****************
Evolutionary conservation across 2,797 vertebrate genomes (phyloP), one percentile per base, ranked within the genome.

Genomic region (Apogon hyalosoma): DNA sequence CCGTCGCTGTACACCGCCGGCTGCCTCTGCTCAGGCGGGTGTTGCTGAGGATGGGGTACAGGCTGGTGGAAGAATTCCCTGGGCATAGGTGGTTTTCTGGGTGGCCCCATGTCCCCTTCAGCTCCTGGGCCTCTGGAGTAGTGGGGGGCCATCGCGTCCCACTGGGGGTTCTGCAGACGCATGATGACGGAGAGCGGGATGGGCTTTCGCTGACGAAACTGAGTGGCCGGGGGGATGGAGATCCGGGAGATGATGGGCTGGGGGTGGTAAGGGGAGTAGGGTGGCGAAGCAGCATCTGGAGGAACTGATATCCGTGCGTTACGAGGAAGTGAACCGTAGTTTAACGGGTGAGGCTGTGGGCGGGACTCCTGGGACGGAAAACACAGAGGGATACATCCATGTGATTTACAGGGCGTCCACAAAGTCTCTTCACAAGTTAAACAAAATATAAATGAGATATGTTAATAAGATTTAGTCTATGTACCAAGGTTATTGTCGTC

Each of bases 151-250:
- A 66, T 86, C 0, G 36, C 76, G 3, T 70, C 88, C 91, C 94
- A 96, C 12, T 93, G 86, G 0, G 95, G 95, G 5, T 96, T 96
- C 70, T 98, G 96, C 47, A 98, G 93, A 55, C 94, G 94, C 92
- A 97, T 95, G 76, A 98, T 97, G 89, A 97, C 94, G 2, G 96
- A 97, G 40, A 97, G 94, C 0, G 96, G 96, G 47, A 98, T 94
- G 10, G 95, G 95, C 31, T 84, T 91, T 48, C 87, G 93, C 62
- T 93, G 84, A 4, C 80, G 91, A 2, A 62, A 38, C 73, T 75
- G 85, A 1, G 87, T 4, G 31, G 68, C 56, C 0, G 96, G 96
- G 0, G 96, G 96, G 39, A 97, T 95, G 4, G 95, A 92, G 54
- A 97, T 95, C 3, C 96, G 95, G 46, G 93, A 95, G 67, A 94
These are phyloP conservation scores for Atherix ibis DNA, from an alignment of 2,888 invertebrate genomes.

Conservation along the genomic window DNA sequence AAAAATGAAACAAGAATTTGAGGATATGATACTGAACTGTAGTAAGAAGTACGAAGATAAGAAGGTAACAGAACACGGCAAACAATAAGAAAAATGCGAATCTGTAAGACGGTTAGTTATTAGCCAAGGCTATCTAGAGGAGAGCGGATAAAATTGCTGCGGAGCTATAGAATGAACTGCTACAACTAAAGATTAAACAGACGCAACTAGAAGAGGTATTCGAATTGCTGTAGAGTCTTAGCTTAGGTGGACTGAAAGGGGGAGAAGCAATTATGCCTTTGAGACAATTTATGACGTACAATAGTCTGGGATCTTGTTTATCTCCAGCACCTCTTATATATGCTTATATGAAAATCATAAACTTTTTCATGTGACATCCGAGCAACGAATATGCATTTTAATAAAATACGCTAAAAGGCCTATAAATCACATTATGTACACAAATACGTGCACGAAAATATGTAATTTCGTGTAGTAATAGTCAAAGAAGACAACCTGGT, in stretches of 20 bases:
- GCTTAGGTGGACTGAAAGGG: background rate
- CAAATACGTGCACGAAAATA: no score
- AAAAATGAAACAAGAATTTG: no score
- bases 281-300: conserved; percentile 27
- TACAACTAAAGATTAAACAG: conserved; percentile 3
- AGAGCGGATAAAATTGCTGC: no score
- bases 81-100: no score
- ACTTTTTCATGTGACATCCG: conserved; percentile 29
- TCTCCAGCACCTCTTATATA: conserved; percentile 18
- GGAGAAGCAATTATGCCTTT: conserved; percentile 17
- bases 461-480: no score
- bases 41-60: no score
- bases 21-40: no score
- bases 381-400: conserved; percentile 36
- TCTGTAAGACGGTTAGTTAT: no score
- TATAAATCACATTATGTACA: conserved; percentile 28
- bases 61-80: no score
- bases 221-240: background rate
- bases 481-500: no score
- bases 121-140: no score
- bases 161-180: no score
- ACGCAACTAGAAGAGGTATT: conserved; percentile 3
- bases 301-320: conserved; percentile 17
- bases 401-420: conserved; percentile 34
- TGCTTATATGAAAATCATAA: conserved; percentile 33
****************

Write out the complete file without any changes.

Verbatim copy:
Evolutionary conservation across 2,797 vertebrate genomes (phyloP), one percentile per base, ranked within the genome.

Genomic region (Apogon hyalosoma): DNA sequence CCGTCGCTGTACACCGCCGGCTGCCTCTGCTCAGGCGGGTGTTGCTGAGGATGGGGTACAGGCTGGTGGAAGAATTCCCTGGGCATAGGTGGTTTTCTGGGTGGCCCCATGTCCCCTTCAGCTCCTGGGCCTCTGGAGTAGTGGGGGGCCATCGCGTCCCACTGGGGGTTCTGCAGACGCATGATGACGGAGAGCGGGATGGGCTTTCGCTGACGAAACTGAGTGGCCGGGGGGATGGAGATCCGGGAGATGATGGGCTGGGGGTGGTAAGGGGAGTAGGGTGGCGAAGCAGCATCTGGAGGAACTGATATCCGTGCGTTACGAGGAAGTGAACCGTAGTTTAACGGGTGAGGCTGTGGGCGGGACTCCTGGGACGGAAAACACAGAGGGATACATCCATGTGATTTACAGGGCGTCCACAAAGTCTCTTCACAAGTTAAACAAAATATAAATGAGATATGTTAATAAGATTTAGTCTATGTACCAAGGTTATTGTCGTC

Each of bases 151-250:
- A 66, T 86, C 0, G 36, C 76, G 3, T 70, C 88, C 91, C 94
- A 96, C 12, T 93, G 86, G 0, G 95, G 95, G 5, T 96, T 96
- C 70, T 98, G 96, C 47, A 98, G 93, A 55, C 94, G 94, C 92
- A 97, T 95, G 76, A 98, T 97, G 89, A 97, C 94, G 2, G 96
- A 97, G 40, A 97, G 94, C 0, G 96, G 96, G 47, A 98, T 94
- G 10, G 95, G 95, C 31, T 84, T 91, T 48, C 87, G 93, C 62
- T 93, G 84, A 4, C 80, G 91, A 2, A 62, A 38, C 73, T 75
- G 85, A 1, G 87, T 4, G 31, G 68, C 56, C 0, G 96, G 96
- G 0, G 96, G 96, G 39, A 97, T 95, G 4, G 95, A 92, G 54
- A 97, T 95, C 3, C 96, G 95, G 46, G 93, A 95, G 67, A 94
These are phyloP conservation scores for Atherix ibis DNA, from an alignment of 2,888 invertebrate genomes.

Conservation along the genomic window DNA sequence AAAAATGAAACAAGAATTTGAGGATATGATACTGAACTGTAGTAAGAAGTACGAAGATAAGAAGGTAACAGAACACGGCAAACAATAAGAAAAATGCGAATCTGTAAGACGGTTAGTTATTAGCCAAGGCTATCTAGAGGAGAGCGGATAAAATTGCTGCGGAGCTATAGAATGAACTGCTACAACTAAAGATTAAACAGACGCAACTAGAAGAGGTATTCGAATTGCTGTAGAGTCTTAGCTTAGGTGGACTGAAAGGGGGAGAAGCAATTATGCCTTTGAGACAATTTATGACGTACAATAGTCTGGGATCTTGTTTATCTCCAGCACCTCTTATATATGCTTATATGAAAATCATAAACTTTTTCATGTGACATCCGAGCAACGAATATGCATTTTAATAAAATACGCTAAAAGGCCTATAAATCACATTATGTACACAAATACGTGCACGAAAATATGTAATTTCGTGTAGTAATAGTCAAAGAAGACAACCTGGT, in stretches of 20 bases:
- GCTTAGGTGGACTGAAAGGG: background rate
- CAAATACGTGCACGAAAATA: no score
- AAAAATGAAACAAGAATTTG: no score
- bases 281-300: conserved; percentile 27
- TACAACTAAAGATTAAACAG: conserved; percentile 3
- AGAGCGGATAAAATTGCTGC: no score
- bases 81-100: no score
- ACTTTTTCATGTGACATCCG: conserved; percentile 29
- TCTCCAGCACCTCTTATATA: conserved; percentile 18
- GGAGAAGCAATTATGCCTTT: conserved; percentile 17
- bases 461-480: no score
- bases 41-60: no score
- bases 21-40: no score
- bases 381-400: conserved; percentile 36
- TCTGTAAGACGGTTAGTTAT: no score
- TATAAATCACATTATGTACA: conserved; percentile 28
- bases 61-80: no score
- bases 221-240: background rate
- bases 481-500: no score
- bases 121-140: no score
- bases 161-180: no score
- ACGCAACTAGAAGAGGTATT: conserved; percentile 3
- bases 301-320: conserved; percentile 17
- bases 401-420: conserved; percentile 34
- TGCTTATATGAAAATCATAA: conserved; percentile 33